Search This Blog

Friday, 10 October 2014

Fallout: New Vegas and the Closing of the West

Today's post is another one in which I look at a video game and imagine a deeper cultural significance that may not exist. Mostly I do these over on my history blog (scroll down for the Skyrim stuff), but today I don't have even the most tangential history connection, so I'm just going to talk about Fallout: New Vegas and how a thing I found frustrating about the game might actually be one of its big themes.



I got my Xbox late in the console's life, so I only finished Fallout: New Vegas a few weeks ago. I had put off concluding it for a long time -- I started playing it in 2013, got to a certain point and then moved on to play other games. One of the reasons for this was that I found that the game's main storyline wasn't really what I enjoyed about it. 

The thing that I like about games like Fallout 3 and this one -- about this type of RPG in general, I guess -- is the exploration aspect. I like choosing a blank sector of the map and just saying "well, let's see what's over here." I like running into weird people and their weird problems. I like the hints, not at a wider story, but at the thousands of individual stories taking place everywhere in the world. 

And as the game progresses, there's less and less of that. The areas you visit have been cleared of baddies. Problems have been solved (at least in my case, because I tend to play a goody-two-shoes character in games), territory conquered, threats defeated. And finally there's nothing for it but to make your way to the climactic showdown at Hoover Dam, knowing that this means you have to say goodbye to the Wasteland. 

And I found that really frustrating and disappointing, even though I was pleased to see how it all ended. I popped in Fallout 3 (which I had also never finished) almost immediately to get back that that wandering-the-wasteland feeling. And then I began to think: this is a Western, right?

Today's activities will include: rootin', tootin', six-gun shootin'.
I borrow my summary of the core theme of the Western from Kenneth Hite, who phrased it thus (I paraphrase):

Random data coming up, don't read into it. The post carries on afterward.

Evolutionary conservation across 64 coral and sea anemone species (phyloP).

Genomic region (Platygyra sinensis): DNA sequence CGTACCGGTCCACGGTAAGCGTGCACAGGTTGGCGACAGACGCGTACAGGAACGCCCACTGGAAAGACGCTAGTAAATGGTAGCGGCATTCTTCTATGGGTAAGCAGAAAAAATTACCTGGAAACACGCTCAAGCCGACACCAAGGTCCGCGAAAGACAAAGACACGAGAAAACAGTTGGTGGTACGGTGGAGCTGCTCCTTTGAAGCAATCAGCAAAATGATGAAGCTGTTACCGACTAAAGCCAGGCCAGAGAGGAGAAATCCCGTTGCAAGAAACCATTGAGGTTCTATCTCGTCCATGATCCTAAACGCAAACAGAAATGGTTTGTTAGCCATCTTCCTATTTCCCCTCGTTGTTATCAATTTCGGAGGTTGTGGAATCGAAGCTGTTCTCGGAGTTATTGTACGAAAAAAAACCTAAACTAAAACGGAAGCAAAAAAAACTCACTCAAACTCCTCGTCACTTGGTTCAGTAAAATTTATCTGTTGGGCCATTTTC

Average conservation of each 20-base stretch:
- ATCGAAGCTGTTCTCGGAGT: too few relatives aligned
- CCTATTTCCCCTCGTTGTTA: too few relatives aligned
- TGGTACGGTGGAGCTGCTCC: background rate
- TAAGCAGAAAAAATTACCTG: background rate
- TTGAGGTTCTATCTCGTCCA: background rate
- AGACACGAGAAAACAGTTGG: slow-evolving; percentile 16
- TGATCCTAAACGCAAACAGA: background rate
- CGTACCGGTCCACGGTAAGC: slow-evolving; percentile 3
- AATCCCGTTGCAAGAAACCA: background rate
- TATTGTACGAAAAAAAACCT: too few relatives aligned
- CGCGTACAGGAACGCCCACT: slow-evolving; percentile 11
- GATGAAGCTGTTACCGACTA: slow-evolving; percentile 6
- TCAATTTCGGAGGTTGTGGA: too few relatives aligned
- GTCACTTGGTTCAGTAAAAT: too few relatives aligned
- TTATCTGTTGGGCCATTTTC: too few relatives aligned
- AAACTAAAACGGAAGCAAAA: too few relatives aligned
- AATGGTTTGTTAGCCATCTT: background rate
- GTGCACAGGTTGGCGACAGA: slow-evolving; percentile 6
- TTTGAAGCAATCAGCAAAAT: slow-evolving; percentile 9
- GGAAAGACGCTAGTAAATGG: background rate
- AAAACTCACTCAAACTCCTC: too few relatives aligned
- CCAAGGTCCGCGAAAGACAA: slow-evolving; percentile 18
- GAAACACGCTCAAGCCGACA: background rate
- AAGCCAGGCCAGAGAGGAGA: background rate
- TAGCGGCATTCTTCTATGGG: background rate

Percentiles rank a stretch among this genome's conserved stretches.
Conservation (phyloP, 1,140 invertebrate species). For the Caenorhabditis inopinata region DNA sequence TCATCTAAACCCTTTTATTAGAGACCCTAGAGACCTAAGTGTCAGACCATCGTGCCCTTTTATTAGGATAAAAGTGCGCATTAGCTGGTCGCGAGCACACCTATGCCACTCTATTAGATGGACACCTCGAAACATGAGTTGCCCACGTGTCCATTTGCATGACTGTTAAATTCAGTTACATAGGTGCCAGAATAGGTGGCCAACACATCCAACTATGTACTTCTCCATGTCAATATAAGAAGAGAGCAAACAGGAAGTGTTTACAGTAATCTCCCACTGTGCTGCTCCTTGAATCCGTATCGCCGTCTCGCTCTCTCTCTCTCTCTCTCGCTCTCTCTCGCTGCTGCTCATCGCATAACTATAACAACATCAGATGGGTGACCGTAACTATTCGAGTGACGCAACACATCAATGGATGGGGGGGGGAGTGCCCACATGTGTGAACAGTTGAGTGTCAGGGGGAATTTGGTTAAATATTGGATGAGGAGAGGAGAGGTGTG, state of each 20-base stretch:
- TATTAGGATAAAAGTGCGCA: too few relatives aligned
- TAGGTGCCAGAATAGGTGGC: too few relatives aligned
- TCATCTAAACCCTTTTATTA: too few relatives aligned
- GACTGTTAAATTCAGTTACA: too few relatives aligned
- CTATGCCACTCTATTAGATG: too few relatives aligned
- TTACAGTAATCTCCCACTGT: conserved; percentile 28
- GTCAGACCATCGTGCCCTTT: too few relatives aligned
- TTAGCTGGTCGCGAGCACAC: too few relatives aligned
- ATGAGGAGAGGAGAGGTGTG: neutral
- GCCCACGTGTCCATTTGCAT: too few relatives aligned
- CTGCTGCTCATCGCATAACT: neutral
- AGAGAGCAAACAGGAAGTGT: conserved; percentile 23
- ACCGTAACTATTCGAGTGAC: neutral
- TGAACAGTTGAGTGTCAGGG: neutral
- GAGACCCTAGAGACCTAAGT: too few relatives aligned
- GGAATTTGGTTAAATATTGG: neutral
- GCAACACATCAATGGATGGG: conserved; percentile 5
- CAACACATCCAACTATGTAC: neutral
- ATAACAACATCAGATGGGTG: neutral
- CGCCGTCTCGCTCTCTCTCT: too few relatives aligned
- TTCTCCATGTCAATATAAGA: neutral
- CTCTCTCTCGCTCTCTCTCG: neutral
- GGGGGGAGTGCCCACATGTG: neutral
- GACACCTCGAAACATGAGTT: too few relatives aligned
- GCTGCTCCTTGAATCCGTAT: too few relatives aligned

Civilisation can only be defended from barbarism by the gun. Whoever takes up the gun is a barbarian.
And it's true -- many of the classic Westerns focus on this theme: a lone outsider or outcast who defends settled people from an external threat but then finds out that he can't exist in the society he's defended. Sometimes he dies, sometimes he rides on, and sometimes (The Magnificent Seven) it's a bit of both.

Ah, the forces of order. 


So was the disappointment and frustration I felt with the end of New Vegas actually how you're supposed to feel as a lone gunslinger when you finally take down the bad guy, only to realise that a bad-guy-free world has no place for your brand of rootless, .44-calibre problem solving? I loved the Wasteland, and I wanted to protect the people in it. But protecting the people killed the Wasteland, the Wasteland where anything could happen, where a man could wander as he liked with nothing but his trusty suit of power armour and heavy machine gun. I mean, Stetson and six-shooter. 

Now, obviously, my version of this experience is coloured by the fact that I sided with flawed, corrupt, bungling democracy, and that I routinely chose the nicey-nice option when available. I might feel different leaving behind a wasteland that I had terrorised and plundered, I guess. Or rather, I would feel the same way, but it would hardly be an iconic Western. 

I guess the thing I wonder is whether this "end of the frontier" phenomenon is something that the designers intended? Or is it just that if you populate a landscape with six-guns and sarsaparilla Western themes will just appear in the players' heads through the process of association? Is it just that the genre is so well-established? I expect I'll feel the same thing as I near the end of Fallout 3, and that won't have anything to do with its fundamental conflict of nostalgia vs bricolage. 



Does this extend to other genres? Can I get people to think about society's relationship to technology just by putting neon all over everything and giving everyone ill-advised haircuts?

I dunno. But from a game-running perspective I think it's an interesting question. 

No comments:

Post a Comment